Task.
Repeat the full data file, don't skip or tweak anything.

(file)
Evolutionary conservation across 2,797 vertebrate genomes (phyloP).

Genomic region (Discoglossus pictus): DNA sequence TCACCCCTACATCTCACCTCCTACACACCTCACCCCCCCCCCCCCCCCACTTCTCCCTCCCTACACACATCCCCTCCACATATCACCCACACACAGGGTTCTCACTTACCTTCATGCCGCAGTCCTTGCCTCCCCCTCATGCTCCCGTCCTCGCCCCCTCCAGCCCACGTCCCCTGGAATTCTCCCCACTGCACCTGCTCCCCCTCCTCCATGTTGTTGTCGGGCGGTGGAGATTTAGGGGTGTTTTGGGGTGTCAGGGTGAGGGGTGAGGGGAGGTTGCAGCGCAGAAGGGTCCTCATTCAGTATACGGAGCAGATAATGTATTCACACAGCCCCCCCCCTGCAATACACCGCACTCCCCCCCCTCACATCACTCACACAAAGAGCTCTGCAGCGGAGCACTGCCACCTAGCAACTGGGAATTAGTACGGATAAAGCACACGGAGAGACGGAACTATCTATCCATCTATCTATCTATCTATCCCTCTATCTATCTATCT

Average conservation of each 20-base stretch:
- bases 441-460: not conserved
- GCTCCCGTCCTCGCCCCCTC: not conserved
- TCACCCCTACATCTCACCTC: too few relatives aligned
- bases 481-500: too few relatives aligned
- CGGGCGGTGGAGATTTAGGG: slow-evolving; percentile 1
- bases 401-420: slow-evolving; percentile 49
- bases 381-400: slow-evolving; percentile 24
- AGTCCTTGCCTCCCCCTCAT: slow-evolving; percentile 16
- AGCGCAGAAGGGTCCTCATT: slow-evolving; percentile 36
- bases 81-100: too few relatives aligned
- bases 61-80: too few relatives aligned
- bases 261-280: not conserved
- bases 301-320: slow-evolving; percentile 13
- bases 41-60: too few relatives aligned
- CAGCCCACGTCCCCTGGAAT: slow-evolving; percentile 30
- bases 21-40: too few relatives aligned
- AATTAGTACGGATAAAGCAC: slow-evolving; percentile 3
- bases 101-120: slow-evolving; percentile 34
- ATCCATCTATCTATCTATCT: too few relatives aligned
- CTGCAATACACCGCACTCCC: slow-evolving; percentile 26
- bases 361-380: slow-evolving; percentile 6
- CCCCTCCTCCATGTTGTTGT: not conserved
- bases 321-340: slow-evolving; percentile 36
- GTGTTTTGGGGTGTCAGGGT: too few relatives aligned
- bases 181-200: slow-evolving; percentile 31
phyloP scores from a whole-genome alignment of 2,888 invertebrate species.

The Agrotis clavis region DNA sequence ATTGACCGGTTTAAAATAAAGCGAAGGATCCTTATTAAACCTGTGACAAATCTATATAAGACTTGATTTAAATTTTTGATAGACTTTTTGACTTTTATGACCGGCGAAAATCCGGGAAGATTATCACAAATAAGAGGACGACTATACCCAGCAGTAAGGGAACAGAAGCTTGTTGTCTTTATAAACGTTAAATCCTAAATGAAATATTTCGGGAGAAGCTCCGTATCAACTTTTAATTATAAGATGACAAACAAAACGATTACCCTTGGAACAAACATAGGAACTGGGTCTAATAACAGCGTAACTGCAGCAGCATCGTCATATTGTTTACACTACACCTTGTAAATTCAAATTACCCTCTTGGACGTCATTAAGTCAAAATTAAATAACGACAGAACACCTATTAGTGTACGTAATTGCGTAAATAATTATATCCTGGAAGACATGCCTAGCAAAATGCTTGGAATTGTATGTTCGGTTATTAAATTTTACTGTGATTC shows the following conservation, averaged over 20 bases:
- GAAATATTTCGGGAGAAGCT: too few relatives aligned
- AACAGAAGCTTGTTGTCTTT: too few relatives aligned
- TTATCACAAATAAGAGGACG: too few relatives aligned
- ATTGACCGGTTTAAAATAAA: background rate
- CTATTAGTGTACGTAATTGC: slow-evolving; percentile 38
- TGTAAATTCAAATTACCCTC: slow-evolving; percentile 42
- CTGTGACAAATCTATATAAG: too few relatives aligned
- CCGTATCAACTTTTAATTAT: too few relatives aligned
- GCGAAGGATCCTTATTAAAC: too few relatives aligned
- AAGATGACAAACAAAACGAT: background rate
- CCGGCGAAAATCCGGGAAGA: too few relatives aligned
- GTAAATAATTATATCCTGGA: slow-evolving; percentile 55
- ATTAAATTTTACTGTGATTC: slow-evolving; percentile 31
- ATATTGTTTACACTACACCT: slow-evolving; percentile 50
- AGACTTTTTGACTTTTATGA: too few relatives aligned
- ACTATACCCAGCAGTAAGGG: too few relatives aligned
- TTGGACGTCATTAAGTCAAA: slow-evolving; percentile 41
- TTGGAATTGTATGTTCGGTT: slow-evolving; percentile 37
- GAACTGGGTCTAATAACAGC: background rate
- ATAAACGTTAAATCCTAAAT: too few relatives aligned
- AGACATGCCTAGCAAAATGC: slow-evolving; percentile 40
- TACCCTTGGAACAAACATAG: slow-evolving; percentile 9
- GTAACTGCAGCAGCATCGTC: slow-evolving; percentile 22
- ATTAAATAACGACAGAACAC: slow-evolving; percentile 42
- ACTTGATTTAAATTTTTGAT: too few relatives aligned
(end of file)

Evolutionary conservation across 2,797 vertebrate genomes (phyloP).

Genomic region (Discoglossus pictus): DNA sequence TCACCCCTACATCTCACCTCCTACACACCTCACCCCCCCCCCCCCCCCACTTCTCCCTCCCTACACACATCCCCTCCACATATCACCCACACACAGGGTTCTCACTTACCTTCATGCCGCAGTCCTTGCCTCCCCCTCATGCTCCCGTCCTCGCCCCCTCCAGCCCACGTCCCCTGGAATTCTCCCCACTGCACCTGCTCCCCCTCCTCCATGTTGTTGTCGGGCGGTGGAGATTTAGGGGTGTTTTGGGGTGTCAGGGTGAGGGGTGAGGGGAGGTTGCAGCGCAGAAGGGTCCTCATTCAGTATACGGAGCAGATAATGTATTCACACAGCCCCCCCCCTGCAATACACCGCACTCCCCCCCCTCACATCACTCACACAAAGAGCTCTGCAGCGGAGCACTGCCACCTAGCAACTGGGAATTAGTACGGATAAAGCACACGGAGAGACGGAACTATCTATCCATCTATCTATCTATCTATCCCTCTATCTATCTATCT

Average conservation of each 20-base stretch:
- bases 441-460: not conserved
- GCTCCCGTCCTCGCCCCCTC: not conserved
- TCACCCCTACATCTCACCTC: too few relatives aligned
- bases 481-500: too few relatives aligned
- CGGGCGGTGGAGATTTAGGG: slow-evolving; percentile 1
- bases 401-420: slow-evolving; percentile 49
- bases 381-400: slow-evolving; percentile 24
- AGTCCTTGCCTCCCCCTCAT: slow-evolving; percentile 16
- AGCGCAGAAGGGTCCTCATT: slow-evolving; percentile 36
- bases 81-100: too few relatives aligned
- bases 61-80: too few relatives aligned
- bases 261-280: not conserved
- bases 301-320: slow-evolving; percentile 13
- bases 41-60: too few relatives aligned
- CAGCCCACGTCCCCTGGAAT: slow-evolving; percentile 30
- bases 21-40: too few relatives aligned
- AATTAGTACGGATAAAGCAC: slow-evolving; percentile 3
- bases 101-120: slow-evolving; percentile 34
- ATCCATCTATCTATCTATCT: too few relatives aligned
- CTGCAATACACCGCACTCCC: slow-evolving; percentile 26
- bases 361-380: slow-evolving; percentile 6
- CCCCTCCTCCATGTTGTTGT: not conserved
- bases 321-340: slow-evolving; percentile 36
- GTGTTTTGGGGTGTCAGGGT: too few relatives aligned
- bases 181-200: slow-evolving; percentile 31
phyloP scores from a whole-genome alignment of 2,888 invertebrate species.

The Agrotis clavis region DNA sequence ATTGACCGGTTTAAAATAAAGCGAAGGATCCTTATTAAACCTGTGACAAATCTATATAAGACTTGATTTAAATTTTTGATAGACTTTTTGACTTTTATGACCGGCGAAAATCCGGGAAGATTATCACAAATAAGAGGACGACTATACCCAGCAGTAAGGGAACAGAAGCTTGTTGTCTTTATAAACGTTAAATCCTAAATGAAATATTTCGGGAGAAGCTCCGTATCAACTTTTAATTATAAGATGACAAACAAAACGATTACCCTTGGAACAAACATAGGAACTGGGTCTAATAACAGCGTAACTGCAGCAGCATCGTCATATTGTTTACACTACACCTTGTAAATTCAAATTACCCTCTTGGACGTCATTAAGTCAAAATTAAATAACGACAGAACACCTATTAGTGTACGTAATTGCGTAAATAATTATATCCTGGAAGACATGCCTAGCAAAATGCTTGGAATTGTATGTTCGGTTATTAAATTTTACTGTGATTC shows the following conservation, averaged over 20 bases:
- GAAATATTTCGGGAGAAGCT: too few relatives aligned
- AACAGAAGCTTGTTGTCTTT: too few relatives aligned
- TTATCACAAATAAGAGGACG: too few relatives aligned
- ATTGACCGGTTTAAAATAAA: background rate
- CTATTAGTGTACGTAATTGC: slow-evolving; percentile 38
- TGTAAATTCAAATTACCCTC: slow-evolving; percentile 42
- CTGTGACAAATCTATATAAG: too few relatives aligned
- CCGTATCAACTTTTAATTAT: too few relatives aligned
- GCGAAGGATCCTTATTAAAC: too few relatives aligned
- AAGATGACAAACAAAACGAT: background rate
- CCGGCGAAAATCCGGGAAGA: too few relatives aligned
- GTAAATAATTATATCCTGGA: slow-evolving; percentile 55
- ATTAAATTTTACTGTGATTC: slow-evolving; percentile 31
- ATATTGTTTACACTACACCT: slow-evolving; percentile 50
- AGACTTTTTGACTTTTATGA: too few relatives aligned
- ACTATACCCAGCAGTAAGGG: too few relatives aligned
- TTGGACGTCATTAAGTCAAA: slow-evolving; percentile 41
- TTGGAATTGTATGTTCGGTT: slow-evolving; percentile 37
- GAACTGGGTCTAATAACAGC: background rate
- ATAAACGTTAAATCCTAAAT: too few relatives aligned
- AGACATGCCTAGCAAAATGC: slow-evolving; percentile 40
- TACCCTTGGAACAAACATAG: slow-evolving; percentile 9
- GTAACTGCAGCAGCATCGTC: slow-evolving; percentile 22
- ATTAAATAACGACAGAACAC: slow-evolving; percentile 42
- ACTTGATTTAAATTTTTGAT: too few relatives aligned